American Studies Association backs academic boycott of Israel
The resolution was passed unanimously by the association’s
20-member national council – composed of elected representatives
from the general ASA membership.
ASA president Curtis Marez said the “boycott is the best way to protect and expand academic freedom and access to education.”
“The Resolution recognizes that, due to the Occupation, Palestinian students and scholars currently face severe obstructions to their right to education through ‘restrictions on movement and travel that limit their ability to attend and work at universities, travel to conferences and to study abroad,’” the ASA said in a statement published on its website.
Noting a United Nations report which outlined how the Israeli “occupation of Palestine has impacted students ‘whose development is deformed by pervasive deprivations affecting health, education and overall security,’” the ASA opted to “honor the call” for a boycott of Israeli universities “as a means of showing solidarity with Palestinians.”
The council, however, said it would seek the endorsement of the group’s 5,000 members via an electronic vote. If a majority does not vote to endorse the boycott resolution by December 15, the national council said it would withdraw the resolution and consider alternative steps.
The boycott will not likely be binding on the association’s individual members, and will therefore only affect the activities of the ASA as an organization.
Chartered in 1951, the ASA boasts 2,200 library and other institutional subscribers, along with its 5,000 members. The group describes itself as being “devoted to the interdisciplinary study of American culture and history.”
The association’s vote on Wednesday follows the April endorsement of the academic boycott by the Association for Asian American Studies (AAAS).
AAAS president Mary Yu Danico said earlier this year that the association would "discourage partnerships with Israeli academic institutions, whether they’re curriculum partnerships or study abroad partnerships, because that would be becoming complicit with the discriminatory practices of Israeli institutions.
“We would be encouraging faculty, staff and students to forge alliances with the Palestinian faculty and Palestinian students who now have so much difficulty engaging in conversations with scholars from the rest of the world,” he added.
Like the ASA, the AAAS will not prohibit collaboration with individual Israeli academics, since the boycott only targets academic institutions.
The respective boycotts come after the American Association of University Professors’ journal published an issue earlier this year where almost all the articles were in favor of an academic boycott of Israel.
Both resolutions arose in response to the call for the Boycott, Divestment and Sanctions (BDS) campaign launched by Palestinian civil society groups in 2005. The global campaign, which includes academic boycotts against Israel, aims to use economic and political pressure to force an end to Israeli occupation of Palestinian lands.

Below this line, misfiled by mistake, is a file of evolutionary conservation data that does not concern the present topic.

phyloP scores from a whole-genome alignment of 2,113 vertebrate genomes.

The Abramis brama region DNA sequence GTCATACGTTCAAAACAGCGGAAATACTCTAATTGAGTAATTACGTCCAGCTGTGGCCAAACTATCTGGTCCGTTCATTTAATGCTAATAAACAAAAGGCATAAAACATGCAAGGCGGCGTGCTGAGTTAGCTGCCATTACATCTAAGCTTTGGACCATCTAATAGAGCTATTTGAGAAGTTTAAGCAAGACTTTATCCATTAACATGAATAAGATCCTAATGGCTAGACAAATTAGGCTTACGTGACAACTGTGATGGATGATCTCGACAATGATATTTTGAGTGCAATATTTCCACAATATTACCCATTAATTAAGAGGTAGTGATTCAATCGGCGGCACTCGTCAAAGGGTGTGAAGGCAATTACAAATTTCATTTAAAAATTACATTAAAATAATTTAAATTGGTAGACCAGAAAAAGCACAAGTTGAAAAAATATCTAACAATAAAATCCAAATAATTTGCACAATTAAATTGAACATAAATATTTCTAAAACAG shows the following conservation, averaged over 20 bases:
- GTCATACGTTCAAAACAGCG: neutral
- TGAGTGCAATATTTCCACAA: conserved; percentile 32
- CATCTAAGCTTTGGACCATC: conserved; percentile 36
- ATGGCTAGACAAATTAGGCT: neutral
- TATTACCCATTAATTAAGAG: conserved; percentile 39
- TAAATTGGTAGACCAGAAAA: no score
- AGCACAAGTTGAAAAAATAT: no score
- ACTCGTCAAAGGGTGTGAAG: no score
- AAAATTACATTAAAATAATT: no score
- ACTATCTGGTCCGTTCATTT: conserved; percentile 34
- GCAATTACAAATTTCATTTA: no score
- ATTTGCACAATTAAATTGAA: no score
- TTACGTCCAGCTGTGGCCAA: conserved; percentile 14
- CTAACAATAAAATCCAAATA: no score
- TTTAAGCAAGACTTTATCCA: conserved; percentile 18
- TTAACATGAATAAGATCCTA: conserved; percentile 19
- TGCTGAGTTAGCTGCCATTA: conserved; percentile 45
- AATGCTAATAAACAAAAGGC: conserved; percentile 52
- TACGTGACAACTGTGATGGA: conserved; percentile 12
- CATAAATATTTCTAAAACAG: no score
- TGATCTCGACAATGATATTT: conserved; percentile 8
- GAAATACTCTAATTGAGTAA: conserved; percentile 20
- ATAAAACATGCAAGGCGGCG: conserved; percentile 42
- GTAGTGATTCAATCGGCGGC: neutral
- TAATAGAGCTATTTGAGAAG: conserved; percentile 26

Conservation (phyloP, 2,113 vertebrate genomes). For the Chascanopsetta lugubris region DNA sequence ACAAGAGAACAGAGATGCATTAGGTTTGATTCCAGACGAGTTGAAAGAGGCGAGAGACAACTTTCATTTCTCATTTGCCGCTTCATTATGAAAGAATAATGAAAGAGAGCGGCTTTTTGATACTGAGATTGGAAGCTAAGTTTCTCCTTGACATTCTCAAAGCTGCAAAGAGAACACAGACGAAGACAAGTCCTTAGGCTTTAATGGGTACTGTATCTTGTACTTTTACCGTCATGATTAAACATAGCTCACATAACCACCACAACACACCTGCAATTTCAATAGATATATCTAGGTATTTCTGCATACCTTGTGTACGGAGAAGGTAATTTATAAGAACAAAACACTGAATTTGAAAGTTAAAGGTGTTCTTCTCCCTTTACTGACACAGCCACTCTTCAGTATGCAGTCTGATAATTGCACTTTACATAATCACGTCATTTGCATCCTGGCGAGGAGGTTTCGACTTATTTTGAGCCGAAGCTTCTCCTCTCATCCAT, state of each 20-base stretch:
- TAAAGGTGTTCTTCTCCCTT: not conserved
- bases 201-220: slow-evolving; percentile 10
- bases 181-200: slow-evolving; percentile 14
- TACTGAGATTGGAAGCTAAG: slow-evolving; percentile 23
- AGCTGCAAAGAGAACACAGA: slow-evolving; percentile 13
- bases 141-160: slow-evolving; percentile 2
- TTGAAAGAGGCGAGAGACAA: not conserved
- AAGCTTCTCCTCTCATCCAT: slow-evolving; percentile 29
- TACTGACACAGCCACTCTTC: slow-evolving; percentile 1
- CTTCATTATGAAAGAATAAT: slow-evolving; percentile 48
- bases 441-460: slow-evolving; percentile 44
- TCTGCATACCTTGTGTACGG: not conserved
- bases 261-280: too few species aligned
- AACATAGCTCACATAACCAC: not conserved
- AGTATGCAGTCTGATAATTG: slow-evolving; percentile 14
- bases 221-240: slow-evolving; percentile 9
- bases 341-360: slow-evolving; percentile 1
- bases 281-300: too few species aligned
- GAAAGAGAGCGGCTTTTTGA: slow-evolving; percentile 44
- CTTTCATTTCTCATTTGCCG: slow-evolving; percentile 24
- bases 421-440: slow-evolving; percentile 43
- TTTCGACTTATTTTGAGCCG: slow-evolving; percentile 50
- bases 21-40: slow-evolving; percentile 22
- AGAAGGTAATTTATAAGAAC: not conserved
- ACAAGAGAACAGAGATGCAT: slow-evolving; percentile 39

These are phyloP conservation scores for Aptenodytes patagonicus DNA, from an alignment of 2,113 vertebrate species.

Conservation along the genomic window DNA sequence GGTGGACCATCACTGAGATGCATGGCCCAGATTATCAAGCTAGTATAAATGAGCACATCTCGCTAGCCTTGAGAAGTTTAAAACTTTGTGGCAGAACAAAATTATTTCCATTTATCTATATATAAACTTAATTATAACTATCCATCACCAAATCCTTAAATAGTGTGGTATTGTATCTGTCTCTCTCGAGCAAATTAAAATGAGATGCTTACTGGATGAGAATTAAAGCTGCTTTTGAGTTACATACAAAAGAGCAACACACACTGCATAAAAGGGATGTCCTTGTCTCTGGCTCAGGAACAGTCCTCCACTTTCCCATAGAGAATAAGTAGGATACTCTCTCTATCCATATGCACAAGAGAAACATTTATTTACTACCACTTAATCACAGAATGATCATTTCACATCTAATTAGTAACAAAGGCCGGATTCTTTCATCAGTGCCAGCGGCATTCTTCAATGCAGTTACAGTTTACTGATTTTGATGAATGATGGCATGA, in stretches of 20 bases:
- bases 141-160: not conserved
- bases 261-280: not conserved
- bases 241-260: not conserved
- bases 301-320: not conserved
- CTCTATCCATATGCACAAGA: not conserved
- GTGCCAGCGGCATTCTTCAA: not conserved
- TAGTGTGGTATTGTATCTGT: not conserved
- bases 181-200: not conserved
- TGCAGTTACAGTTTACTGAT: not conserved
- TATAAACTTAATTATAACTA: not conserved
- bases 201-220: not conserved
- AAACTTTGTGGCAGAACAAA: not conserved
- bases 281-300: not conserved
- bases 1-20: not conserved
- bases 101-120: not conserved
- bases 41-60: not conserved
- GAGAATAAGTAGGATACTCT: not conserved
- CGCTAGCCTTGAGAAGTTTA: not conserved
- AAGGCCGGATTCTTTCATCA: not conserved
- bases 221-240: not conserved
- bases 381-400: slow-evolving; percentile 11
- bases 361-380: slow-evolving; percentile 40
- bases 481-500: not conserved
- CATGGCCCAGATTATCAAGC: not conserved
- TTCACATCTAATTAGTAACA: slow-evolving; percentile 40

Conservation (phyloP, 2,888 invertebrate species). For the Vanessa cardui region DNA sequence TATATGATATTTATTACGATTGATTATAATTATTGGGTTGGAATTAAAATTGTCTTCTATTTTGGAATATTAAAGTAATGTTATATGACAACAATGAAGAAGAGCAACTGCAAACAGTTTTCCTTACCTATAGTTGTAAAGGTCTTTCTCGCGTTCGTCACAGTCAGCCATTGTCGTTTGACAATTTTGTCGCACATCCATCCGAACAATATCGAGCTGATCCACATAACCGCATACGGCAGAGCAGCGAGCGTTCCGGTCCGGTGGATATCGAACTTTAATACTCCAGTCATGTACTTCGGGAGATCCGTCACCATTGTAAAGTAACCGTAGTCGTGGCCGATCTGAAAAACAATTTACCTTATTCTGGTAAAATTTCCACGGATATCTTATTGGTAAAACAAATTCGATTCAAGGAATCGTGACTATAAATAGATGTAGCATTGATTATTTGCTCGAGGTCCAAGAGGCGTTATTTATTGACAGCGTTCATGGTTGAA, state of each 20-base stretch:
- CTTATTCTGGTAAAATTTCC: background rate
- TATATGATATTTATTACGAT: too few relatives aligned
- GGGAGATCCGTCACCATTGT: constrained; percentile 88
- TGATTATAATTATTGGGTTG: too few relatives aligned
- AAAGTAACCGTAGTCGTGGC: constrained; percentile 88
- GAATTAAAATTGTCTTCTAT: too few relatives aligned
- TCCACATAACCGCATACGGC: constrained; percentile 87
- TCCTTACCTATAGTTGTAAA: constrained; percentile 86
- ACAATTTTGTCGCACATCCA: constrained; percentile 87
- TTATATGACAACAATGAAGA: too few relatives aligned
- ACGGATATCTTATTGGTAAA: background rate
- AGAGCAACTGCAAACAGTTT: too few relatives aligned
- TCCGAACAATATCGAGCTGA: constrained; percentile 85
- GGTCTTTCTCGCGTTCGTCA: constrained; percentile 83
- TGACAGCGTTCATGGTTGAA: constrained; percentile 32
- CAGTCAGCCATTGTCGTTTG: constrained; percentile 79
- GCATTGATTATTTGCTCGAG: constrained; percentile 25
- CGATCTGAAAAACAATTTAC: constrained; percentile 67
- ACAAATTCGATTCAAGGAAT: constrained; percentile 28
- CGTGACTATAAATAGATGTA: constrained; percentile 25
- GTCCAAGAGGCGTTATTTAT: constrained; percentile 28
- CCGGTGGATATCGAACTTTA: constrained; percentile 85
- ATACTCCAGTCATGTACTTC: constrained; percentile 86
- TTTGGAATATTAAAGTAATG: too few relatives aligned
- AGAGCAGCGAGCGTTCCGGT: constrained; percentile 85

The US Campaign for the Academic and Cultural Boycott of Israel, meanwhile, was founded in early 2009 following Israel’s Operation Cast Lead in Gaza. Since then, it has been endorsed by 963 faculty members across the US.
Wesleyan University’s J. Kehaulani Kauanui, a member of the ASA National Council, said that supporters of Israel overlooked the connection between Israeli and US settler colonialism, which she says “is not merely analogous, but is shaped from many of the same material and symbolic force.”
“The American perception that Israel is ‘exceptional’ is bolstered and bankrolled by US policy and military aid, while also secured through the persistent myth of American exceptionalism that denies the colonization of indigenous peoples here,” news website Mondoweiss cites him as saying.
Geri Palast, managing director of the Israel Action Network, which organizes pro-Israel activism on US campuses, told the Jewish Telegraphic Agency in the run-up to the vote that the ASA meeting was expected to be another victory for the BDS campaign. Palast said the reason was partially because the American studies field is dominated by left-leaning academics who tend toward tough critiques of what they see as US-enabled imperialism.
“My concern about some of these smaller academic associations is that they get amplified out of proportion,” Palast said.
David Lloyd, a professor of English at the University of California, Riverside, said that despite claims to the contrary, such boycotts were a means of ending a de facto censorship of Israel on US universities.
Writing for Electronic Intifada, Lloyd said the ASA meeting “was a clear indication that the time of fear and of the blockade on debate may be over — and that there is a new climate in which critical discussion of Israel’s policies towards Palestine will no longer be taboo.”